Low Mortgage Rates Provide Incentive

By Ryan Jackson
Record low mortgage rates provide an incentive for perspective home buyers to brave the recovering U.S. housing market. The 30-year fixed rate fell to 3.62% on Thursday, young family producing the lowest rate on record, according to Freddie Mac.

The rate fell from 3.66% the previous week and has been below 4.00% since the beginning of the year. Rates on adjustable loans and the shorter 15-year fixed mortgage also dropped. The 30-year loan has fallen to match lower levels all but 10 of the last 11 weeks.

The historic drop has been beneficial for the U.S. housing market. Existing home sales rose in May to reach the healthiest pace in two years, according to the National Association of Realtors, with the pace of sales ahead of last year for this time in the summer selling season.

The upturn in sales suggests a growing number of consumers are re-gaining confidence in the housing market, despite a pent up supply of foreclosures expected to hit the market later this year. The discount priced foreclosures should, however, also produce another increase in sales as more homeowners walk away from mortgages they can no longer afford, and others deal with unemployment or underemployment. The government reported unemployment remained the same Friday at 8.2%.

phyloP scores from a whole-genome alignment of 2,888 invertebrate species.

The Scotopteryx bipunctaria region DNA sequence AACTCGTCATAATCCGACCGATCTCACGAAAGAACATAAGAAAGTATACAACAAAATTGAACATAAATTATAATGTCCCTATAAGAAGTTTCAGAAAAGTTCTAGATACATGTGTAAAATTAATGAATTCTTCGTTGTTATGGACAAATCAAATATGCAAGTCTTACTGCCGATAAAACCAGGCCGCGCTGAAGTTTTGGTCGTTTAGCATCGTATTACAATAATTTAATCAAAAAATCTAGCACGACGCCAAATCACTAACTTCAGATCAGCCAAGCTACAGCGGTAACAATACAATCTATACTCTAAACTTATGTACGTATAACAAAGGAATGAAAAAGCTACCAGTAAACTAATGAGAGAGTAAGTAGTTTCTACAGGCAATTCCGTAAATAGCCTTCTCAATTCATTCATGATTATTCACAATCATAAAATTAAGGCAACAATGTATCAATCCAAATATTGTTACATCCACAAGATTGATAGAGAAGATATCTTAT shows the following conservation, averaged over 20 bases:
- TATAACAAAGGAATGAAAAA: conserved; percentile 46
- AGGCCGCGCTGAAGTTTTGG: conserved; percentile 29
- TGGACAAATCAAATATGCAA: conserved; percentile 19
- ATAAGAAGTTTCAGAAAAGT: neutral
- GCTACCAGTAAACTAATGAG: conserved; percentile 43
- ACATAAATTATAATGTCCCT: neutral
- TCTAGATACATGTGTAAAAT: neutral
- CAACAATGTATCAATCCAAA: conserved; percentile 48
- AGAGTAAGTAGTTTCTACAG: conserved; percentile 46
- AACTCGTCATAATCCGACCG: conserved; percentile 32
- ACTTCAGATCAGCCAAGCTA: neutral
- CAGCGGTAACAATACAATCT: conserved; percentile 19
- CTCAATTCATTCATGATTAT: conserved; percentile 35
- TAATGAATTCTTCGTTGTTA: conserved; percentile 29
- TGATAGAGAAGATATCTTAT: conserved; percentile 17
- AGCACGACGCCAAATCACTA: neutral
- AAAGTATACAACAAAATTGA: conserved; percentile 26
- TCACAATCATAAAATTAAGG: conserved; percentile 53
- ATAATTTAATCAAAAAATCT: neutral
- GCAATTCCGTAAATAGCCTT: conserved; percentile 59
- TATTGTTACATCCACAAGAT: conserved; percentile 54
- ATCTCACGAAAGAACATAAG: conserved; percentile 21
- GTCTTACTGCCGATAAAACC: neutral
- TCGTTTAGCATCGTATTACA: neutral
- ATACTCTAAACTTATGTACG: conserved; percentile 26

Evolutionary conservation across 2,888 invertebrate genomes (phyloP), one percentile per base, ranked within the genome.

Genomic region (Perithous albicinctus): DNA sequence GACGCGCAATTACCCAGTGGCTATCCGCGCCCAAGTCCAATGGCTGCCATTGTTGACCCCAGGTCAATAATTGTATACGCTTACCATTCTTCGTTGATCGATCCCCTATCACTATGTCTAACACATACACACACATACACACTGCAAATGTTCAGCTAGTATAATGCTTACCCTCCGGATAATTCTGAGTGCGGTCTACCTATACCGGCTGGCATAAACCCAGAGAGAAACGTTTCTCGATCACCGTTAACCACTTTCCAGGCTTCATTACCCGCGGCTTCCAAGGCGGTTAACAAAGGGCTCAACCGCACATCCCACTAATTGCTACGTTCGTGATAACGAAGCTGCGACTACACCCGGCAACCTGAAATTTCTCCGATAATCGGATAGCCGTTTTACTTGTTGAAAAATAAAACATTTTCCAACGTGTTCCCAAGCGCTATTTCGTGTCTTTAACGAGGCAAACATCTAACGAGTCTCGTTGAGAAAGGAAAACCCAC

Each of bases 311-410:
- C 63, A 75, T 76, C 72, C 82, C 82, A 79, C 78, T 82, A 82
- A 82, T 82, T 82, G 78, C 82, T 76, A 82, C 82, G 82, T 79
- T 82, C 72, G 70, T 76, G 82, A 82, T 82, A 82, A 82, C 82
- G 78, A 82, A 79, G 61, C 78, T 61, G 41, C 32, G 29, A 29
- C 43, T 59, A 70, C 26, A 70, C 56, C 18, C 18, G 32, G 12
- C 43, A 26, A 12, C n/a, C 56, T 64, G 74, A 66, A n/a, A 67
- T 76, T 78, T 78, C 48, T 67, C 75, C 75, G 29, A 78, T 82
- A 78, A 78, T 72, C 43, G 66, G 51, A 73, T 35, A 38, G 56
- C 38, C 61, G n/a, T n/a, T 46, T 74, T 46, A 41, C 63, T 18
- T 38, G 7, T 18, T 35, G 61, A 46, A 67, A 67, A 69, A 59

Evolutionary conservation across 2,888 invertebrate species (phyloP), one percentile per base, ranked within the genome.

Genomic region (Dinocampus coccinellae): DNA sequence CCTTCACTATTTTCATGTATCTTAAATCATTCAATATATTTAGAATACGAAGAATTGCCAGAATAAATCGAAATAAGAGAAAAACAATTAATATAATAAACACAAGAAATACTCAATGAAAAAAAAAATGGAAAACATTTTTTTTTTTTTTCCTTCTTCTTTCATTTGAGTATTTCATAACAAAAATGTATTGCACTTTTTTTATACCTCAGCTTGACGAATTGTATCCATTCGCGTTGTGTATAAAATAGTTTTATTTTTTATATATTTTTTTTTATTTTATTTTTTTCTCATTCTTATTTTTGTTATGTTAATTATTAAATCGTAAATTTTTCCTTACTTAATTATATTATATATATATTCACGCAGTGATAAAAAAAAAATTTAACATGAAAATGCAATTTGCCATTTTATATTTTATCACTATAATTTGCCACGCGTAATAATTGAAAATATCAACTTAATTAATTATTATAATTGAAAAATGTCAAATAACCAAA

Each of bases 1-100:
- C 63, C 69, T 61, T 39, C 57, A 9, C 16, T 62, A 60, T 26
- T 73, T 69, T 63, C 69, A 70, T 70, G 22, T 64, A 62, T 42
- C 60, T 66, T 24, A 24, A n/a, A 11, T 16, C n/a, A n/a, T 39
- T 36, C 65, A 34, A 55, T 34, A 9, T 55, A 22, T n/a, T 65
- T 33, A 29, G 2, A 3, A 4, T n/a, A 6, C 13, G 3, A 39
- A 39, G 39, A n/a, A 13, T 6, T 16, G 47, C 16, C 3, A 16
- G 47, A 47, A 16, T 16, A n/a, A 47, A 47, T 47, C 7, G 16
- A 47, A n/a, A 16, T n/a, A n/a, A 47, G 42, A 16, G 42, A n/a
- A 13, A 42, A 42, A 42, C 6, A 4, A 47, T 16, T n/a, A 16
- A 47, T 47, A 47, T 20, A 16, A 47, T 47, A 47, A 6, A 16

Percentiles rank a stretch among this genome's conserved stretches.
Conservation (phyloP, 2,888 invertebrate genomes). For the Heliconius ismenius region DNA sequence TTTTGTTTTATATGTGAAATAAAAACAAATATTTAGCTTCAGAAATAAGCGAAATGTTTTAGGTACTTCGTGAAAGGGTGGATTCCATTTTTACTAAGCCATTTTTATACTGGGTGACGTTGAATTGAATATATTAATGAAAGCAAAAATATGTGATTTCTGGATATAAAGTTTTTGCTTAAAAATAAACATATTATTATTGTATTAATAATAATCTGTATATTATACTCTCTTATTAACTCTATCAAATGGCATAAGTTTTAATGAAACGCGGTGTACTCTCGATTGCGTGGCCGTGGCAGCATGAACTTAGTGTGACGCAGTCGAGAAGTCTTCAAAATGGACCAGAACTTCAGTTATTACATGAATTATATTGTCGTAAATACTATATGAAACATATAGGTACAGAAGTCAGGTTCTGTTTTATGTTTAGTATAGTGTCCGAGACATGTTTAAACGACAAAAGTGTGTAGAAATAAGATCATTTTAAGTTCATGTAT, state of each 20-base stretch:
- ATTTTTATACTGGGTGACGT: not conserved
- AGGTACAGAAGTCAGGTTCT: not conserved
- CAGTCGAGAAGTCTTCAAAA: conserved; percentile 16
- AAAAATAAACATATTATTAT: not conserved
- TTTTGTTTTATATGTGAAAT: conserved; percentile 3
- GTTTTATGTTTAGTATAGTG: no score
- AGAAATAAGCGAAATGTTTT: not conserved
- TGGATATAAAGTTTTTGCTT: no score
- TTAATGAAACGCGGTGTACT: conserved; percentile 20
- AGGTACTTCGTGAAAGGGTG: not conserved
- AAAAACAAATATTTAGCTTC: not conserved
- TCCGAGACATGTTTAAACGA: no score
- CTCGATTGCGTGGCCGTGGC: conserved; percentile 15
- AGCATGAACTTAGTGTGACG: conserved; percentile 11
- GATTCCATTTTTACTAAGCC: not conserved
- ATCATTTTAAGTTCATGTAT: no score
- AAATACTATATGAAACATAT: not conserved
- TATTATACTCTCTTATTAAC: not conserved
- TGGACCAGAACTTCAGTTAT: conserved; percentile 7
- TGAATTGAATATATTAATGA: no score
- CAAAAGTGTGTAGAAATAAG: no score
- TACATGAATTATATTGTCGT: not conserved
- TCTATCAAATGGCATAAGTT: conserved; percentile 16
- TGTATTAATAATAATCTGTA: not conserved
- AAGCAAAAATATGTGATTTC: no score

Pending home sales also bounced back in May to match the highest level in two years. Monthly and annual gains were experienced in every region of the nation, providing an additional incentive for buyers. Pending sales, however, are only those that are counted as temporary until all contingencies of a contract are cleared, including home financing, which many are having a difficult time with in the present economy.

The NAR pending home index rose 5.9% in May to 101.1 from only 95.5 the previous month. The forward looking indicator also reached the same level in March, the highest it has been since April 2010 when the federal home buyers tax credit was still underway, which artificially energized home sales for a short time, raising home prices temporarily.

The chief economist of the National Association of Realtors says the housing market is in a recovery mode. “The housing market is clearly superior this year compared with the past four years,” said economist Lawrence Yun. “The latest increase in home contract signings marks 13 consecutive months of year-over-year gains.

“Actual closings for existing home sales have been notably higher since the beginning of the year and we’re on track to see a 9 to 10 percent improvement in total sales for 2012,” said Yun. However, the pace of home sales is still off historically healthy standards. Many perspective home buyers are having trouble qualifying for home loans or cannot afford larger down payments required by banks.

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